Narrator: David Colacci
Series: Commissario Brunetti #17
Published by AudioGO on April 22, 2008
Length: 9 hrs 8 mins
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On a rainy morning, not long after the funeral of his mother, Commissario Brunetti and Ispettore Vianello respond to a 911 call reporting a body floating near the steps in one of Venice's side canals. Reaching down to pull it out, Brunetti's wrist is caught by the silkiness of golden hair, and he sees a small foot - together he and Vianello lift a dead girl from the water. But, inconceivably, no one has reported a missing child, nor the theft of the gold jewelry that she carries. So Brunetti is drawn into a search not only for the cause of her death but also for her identity, her family, and for the secrets that people will keep in order to protect their children - be they innocent or guilty. The investigation takes Brunetti from the canals and palazzos of Venice to a Gypsy encampment on the mainland, through quicksands of connections and relationships both known and concealed, as he struggles with both institutional prejudice and entrenched criminality to try to unravel the fate of the dead child.
We’ve got two “mysteries” in The Girl of His Dreams, the death of the girl mentioned in the blurb and a potential scam being run by a man claiming to be a priest of some kind. Both are solved even if the resolutions aren’t entirely satisfying, but I guess that’s a bit like real life, not every mystery gets tied up in a neat little bow. Sometimes politics and money and being at the right place a bit too late all get in the way.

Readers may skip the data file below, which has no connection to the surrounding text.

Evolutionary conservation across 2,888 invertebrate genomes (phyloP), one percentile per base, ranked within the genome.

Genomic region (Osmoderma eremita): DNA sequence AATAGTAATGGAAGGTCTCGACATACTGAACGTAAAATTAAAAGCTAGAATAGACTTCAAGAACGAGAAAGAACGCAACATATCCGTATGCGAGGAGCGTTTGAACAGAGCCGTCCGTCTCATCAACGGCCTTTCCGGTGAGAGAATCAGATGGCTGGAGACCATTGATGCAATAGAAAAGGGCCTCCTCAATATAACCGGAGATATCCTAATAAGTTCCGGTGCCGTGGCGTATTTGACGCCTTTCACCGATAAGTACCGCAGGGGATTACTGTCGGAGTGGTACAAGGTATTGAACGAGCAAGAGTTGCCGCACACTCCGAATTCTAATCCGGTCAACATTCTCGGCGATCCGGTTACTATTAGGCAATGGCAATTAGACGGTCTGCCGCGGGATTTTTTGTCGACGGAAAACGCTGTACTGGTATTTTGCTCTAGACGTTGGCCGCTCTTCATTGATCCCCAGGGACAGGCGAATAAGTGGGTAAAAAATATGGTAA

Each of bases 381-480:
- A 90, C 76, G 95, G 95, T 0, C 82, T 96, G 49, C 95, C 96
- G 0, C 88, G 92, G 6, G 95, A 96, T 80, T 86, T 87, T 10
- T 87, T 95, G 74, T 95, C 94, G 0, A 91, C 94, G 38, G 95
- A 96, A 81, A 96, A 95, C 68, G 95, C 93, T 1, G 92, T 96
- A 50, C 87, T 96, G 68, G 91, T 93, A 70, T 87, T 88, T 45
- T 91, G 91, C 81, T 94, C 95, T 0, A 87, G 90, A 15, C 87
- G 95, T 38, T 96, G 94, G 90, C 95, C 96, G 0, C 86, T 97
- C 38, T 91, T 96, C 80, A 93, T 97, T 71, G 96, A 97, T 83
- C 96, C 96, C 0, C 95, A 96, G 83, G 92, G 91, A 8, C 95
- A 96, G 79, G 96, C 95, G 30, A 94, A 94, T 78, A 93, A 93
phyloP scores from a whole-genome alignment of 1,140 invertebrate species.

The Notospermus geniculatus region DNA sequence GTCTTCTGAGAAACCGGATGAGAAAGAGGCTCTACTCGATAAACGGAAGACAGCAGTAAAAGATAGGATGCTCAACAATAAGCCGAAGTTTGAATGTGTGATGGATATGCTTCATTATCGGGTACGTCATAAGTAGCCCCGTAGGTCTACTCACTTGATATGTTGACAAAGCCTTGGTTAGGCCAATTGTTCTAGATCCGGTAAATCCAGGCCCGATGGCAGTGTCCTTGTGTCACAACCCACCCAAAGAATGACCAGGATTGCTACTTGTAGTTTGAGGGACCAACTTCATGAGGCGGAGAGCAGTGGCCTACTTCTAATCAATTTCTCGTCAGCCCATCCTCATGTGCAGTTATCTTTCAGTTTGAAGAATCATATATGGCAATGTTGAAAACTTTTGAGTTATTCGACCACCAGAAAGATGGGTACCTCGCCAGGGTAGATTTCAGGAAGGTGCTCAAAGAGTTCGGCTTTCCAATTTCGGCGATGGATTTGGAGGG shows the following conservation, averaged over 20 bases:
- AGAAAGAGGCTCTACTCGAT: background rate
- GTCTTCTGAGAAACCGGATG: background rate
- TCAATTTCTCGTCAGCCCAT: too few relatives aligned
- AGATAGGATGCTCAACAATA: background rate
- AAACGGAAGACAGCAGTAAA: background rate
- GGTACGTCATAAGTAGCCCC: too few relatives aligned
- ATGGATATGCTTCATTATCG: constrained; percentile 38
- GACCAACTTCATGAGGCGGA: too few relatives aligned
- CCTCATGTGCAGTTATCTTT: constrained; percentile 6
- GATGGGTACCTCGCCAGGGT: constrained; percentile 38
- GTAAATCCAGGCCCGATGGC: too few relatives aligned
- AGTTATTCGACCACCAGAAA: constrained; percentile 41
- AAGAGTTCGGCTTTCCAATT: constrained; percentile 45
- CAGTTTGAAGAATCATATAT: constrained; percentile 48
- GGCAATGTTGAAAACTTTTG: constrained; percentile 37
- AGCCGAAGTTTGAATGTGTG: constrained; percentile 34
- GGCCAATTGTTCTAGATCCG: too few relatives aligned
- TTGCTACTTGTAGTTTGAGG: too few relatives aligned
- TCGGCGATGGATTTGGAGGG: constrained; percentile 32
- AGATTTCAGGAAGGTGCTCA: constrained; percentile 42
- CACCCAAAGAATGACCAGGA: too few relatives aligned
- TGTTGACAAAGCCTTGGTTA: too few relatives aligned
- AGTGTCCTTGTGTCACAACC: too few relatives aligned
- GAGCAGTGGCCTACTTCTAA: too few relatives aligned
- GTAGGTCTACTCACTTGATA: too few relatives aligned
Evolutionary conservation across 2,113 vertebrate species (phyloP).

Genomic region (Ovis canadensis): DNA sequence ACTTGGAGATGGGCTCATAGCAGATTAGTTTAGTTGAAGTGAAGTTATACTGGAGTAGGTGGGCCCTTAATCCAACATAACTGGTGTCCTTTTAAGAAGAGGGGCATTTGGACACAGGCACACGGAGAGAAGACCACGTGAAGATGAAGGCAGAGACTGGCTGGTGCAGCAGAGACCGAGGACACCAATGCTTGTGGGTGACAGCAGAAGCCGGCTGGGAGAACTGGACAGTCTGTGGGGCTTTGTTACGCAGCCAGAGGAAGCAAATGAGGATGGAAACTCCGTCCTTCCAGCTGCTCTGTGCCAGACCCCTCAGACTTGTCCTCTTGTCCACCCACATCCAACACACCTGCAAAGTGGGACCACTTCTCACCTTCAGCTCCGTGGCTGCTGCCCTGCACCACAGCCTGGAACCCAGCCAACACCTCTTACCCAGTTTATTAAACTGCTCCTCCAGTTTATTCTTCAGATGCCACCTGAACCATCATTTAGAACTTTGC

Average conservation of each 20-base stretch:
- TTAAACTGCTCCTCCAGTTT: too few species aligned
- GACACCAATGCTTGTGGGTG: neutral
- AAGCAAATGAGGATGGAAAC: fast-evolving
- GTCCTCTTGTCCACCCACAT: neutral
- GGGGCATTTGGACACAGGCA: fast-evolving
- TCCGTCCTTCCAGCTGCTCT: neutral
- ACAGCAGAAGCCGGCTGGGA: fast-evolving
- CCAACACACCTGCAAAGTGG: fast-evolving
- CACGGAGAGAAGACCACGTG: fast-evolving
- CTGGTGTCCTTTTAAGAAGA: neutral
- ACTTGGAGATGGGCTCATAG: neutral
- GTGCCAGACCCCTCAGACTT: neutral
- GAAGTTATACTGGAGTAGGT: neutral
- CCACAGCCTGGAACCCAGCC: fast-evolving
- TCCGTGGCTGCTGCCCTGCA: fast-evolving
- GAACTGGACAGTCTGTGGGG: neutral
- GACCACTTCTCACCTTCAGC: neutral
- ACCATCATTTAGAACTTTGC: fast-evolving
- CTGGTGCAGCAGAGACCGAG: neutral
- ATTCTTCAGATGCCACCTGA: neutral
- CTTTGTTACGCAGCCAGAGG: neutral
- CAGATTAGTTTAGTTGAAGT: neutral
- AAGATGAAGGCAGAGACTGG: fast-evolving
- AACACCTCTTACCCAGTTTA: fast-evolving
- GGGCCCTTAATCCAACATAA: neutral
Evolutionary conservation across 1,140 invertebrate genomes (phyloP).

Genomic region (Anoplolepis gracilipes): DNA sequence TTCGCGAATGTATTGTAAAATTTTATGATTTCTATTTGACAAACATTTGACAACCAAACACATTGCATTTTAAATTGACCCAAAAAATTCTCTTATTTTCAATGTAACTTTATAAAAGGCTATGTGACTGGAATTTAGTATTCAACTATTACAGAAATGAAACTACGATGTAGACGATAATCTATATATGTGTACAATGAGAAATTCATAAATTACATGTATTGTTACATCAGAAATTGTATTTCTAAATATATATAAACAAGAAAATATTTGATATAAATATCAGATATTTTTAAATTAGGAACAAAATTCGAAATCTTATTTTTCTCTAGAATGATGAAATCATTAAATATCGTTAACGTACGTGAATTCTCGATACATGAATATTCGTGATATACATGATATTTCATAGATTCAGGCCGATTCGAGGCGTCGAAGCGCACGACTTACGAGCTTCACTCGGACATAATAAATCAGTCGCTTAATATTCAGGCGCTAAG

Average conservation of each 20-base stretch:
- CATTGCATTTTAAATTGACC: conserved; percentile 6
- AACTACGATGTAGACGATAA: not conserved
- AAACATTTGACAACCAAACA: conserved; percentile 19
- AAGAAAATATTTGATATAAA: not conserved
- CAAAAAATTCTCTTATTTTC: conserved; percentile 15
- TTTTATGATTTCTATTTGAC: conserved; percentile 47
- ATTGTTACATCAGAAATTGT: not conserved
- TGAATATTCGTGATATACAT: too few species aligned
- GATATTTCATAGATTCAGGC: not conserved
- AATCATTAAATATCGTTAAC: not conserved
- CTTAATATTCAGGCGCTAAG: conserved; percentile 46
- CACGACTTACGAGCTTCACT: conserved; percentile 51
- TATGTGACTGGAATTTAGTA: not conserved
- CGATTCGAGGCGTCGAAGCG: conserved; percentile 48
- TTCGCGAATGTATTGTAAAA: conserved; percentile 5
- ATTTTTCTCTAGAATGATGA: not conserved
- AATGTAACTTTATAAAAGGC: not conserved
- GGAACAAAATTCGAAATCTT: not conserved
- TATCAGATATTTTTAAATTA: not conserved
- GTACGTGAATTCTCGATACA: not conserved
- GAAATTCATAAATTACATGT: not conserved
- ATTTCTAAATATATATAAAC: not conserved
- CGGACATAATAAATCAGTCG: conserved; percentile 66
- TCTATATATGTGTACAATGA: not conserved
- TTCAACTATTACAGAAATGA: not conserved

I like Brunetti. He’s happily married and actually enjoys spending time with his family. He and his wife love books and conversation. While his superior is not ideal, he’s not a loner, he works well with the competent members of the force. He cares about his case, perhaps more than he should at times.
While the mystery steers the book, the musings on life, death, religion, the mafia make it slower than the typical mystery. There is less chasing down dead ends and confronting dangerous criminal and more thoughtful investigating. Leon never shies away from political/cultural issues. Here she is mostly dealing with the Rom, how and why they live the way they do and how they interact with the rest of society. Her novels can tend toward preachy for mysteries, but I enjoy them as a change of pace.
Venice is a city I would love to visit, but in the meantime Leon’s series let’s me feel like I’m there. She is great with descriptions, from food to places to the weather.
Reading this book contributed to these challenges: